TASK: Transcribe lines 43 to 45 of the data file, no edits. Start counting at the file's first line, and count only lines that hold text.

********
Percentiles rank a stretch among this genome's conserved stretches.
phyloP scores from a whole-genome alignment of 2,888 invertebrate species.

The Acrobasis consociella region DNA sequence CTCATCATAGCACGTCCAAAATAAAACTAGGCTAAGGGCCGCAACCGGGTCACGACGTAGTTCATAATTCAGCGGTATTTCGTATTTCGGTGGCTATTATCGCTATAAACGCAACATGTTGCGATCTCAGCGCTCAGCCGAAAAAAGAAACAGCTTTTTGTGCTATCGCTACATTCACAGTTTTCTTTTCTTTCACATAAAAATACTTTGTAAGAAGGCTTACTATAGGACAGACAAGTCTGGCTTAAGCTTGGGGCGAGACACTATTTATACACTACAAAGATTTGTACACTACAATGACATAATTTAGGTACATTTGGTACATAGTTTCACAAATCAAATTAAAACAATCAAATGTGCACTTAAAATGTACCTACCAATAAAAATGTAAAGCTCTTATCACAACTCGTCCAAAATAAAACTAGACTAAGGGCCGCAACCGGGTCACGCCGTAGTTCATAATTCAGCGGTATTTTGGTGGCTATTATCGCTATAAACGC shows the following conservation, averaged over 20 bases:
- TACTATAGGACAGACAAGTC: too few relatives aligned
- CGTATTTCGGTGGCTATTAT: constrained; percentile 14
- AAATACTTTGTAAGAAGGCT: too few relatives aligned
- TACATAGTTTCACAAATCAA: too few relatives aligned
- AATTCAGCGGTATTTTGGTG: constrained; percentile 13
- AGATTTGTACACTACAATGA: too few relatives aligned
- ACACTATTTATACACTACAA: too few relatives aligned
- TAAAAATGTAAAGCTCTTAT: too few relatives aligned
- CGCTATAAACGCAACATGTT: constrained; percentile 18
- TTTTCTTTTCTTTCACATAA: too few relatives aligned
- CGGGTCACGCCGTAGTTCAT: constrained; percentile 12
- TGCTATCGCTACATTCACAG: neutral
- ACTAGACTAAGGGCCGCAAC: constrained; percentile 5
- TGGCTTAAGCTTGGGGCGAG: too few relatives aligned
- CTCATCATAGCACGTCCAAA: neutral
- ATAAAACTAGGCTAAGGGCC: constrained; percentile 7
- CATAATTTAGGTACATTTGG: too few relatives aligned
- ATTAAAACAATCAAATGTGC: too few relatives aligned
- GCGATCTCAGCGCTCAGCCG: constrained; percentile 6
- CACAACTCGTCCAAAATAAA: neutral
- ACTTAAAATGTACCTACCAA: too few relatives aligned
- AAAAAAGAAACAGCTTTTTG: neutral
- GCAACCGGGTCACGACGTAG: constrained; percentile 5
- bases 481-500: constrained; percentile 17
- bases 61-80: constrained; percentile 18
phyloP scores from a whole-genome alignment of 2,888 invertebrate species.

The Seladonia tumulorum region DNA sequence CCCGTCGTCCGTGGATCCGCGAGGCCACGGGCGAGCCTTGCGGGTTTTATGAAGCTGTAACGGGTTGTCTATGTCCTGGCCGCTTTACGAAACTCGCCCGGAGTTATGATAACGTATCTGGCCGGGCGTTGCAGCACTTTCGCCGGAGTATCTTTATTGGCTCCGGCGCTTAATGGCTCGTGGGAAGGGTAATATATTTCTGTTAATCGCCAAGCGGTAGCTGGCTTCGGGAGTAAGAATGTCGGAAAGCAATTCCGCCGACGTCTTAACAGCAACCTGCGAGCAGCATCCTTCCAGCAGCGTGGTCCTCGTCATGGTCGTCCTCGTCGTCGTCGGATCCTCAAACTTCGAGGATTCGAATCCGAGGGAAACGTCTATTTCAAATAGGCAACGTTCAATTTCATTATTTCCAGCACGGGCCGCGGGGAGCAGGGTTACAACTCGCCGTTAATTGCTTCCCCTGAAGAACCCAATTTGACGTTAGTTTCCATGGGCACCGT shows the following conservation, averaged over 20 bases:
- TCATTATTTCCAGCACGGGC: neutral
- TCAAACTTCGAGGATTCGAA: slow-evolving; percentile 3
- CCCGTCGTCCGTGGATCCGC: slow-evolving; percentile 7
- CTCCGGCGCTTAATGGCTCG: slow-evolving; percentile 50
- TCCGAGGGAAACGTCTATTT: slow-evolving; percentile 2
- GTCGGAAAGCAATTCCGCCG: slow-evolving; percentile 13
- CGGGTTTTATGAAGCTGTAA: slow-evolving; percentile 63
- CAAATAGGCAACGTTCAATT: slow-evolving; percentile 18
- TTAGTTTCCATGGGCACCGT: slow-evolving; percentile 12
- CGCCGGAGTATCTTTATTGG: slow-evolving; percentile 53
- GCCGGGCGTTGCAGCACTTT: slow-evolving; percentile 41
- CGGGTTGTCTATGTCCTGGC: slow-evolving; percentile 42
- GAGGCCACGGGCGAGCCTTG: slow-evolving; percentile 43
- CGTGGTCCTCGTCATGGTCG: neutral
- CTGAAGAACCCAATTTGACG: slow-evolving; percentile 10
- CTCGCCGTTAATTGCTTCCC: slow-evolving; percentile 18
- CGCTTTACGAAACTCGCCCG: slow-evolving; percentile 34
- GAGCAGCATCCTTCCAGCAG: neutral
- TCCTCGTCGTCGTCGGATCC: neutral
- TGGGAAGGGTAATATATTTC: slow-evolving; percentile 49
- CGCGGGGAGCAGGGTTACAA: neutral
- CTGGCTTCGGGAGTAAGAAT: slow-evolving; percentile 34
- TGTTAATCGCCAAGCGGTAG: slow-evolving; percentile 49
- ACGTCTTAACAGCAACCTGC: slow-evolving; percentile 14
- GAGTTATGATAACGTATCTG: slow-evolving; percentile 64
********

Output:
- GAGGCCACGGGCGAGCCTTG: slow-evolving; percentile 43
- CGTGGTCCTCGTCATGGTCG: neutral
- CTGAAGAACCCAATTTGACG: slow-evolving; percentile 10